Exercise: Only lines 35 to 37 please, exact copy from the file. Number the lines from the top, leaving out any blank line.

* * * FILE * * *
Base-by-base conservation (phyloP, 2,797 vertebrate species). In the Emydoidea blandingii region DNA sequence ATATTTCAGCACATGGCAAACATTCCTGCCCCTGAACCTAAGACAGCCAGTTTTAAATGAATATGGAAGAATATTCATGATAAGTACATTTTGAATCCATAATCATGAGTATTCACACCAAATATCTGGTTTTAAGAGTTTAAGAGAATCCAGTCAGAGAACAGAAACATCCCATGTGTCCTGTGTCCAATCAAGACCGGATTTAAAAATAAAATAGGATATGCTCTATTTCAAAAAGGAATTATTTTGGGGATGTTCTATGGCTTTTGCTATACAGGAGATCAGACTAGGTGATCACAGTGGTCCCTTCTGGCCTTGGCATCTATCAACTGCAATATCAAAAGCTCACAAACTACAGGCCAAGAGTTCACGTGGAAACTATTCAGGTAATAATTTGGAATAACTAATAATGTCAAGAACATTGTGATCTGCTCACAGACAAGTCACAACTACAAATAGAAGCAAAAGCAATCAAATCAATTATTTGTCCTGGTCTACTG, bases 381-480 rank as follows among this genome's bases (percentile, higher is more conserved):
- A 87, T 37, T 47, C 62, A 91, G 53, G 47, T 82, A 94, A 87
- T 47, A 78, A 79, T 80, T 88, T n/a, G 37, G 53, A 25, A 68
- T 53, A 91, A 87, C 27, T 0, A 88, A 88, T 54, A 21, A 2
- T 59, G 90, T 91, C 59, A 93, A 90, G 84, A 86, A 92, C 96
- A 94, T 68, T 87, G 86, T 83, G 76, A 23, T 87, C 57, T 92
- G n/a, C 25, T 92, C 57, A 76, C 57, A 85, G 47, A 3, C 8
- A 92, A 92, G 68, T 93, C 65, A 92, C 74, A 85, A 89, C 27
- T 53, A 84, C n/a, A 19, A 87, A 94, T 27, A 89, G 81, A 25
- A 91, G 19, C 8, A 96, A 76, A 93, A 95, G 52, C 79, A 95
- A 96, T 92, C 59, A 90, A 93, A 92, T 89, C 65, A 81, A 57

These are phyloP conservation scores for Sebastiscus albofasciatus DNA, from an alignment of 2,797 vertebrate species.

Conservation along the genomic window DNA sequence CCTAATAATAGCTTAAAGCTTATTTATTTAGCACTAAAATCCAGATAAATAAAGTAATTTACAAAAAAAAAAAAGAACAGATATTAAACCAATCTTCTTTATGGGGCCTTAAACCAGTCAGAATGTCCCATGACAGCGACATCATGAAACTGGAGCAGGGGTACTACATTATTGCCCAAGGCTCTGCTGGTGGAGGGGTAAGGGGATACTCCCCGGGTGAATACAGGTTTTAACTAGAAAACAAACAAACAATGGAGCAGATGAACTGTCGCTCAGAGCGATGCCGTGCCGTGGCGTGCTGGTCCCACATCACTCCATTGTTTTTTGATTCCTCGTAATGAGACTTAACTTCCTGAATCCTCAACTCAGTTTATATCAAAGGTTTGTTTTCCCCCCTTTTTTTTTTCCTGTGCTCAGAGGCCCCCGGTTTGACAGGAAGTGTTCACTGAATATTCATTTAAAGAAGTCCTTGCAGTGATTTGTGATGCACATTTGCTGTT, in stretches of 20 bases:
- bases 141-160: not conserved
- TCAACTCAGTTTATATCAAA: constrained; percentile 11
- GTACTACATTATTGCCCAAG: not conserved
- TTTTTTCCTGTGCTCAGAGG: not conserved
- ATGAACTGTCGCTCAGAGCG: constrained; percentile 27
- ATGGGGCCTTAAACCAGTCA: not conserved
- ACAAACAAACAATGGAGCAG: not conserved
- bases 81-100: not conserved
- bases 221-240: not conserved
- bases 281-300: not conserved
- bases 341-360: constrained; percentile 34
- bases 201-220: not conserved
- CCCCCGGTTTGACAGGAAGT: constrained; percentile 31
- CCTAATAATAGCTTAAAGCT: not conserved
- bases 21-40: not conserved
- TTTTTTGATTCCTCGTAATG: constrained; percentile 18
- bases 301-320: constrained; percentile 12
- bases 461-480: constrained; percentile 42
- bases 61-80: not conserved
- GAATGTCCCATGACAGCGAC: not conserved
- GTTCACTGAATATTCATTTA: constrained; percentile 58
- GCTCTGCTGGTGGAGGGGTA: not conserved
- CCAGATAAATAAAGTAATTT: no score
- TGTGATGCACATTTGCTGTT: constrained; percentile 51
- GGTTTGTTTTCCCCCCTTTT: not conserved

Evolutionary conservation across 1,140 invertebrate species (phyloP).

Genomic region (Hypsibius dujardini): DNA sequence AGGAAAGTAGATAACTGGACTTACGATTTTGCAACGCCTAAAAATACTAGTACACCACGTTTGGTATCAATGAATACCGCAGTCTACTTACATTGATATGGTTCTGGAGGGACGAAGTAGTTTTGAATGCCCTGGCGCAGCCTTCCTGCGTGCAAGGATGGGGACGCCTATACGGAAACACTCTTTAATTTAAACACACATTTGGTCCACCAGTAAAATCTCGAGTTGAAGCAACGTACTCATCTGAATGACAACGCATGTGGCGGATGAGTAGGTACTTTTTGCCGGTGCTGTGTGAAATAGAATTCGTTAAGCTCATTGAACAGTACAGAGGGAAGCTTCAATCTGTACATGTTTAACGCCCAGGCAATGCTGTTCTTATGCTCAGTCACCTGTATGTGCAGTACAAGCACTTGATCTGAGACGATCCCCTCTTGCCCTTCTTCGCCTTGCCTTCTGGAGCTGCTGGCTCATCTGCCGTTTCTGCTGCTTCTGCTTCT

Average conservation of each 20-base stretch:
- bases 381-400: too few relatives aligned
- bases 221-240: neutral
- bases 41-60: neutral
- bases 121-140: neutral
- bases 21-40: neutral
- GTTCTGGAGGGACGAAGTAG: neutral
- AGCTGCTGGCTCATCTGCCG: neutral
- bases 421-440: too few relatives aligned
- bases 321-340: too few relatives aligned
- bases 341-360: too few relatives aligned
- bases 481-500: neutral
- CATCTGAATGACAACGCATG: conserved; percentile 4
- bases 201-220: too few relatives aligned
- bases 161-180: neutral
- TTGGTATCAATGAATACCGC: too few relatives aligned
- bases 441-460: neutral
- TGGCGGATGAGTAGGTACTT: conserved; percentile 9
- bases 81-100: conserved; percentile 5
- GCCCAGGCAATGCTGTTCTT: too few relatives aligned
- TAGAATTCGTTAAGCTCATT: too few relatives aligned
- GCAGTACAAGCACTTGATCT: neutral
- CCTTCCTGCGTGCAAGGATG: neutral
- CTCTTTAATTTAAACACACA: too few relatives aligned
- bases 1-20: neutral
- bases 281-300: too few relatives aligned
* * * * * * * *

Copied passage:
- GCTCTGCTGGTGGAGGGGTA: not conserved
- CCAGATAAATAAAGTAATTT: no score
- TGTGATGCACATTTGCTGTT: constrained; percentile 51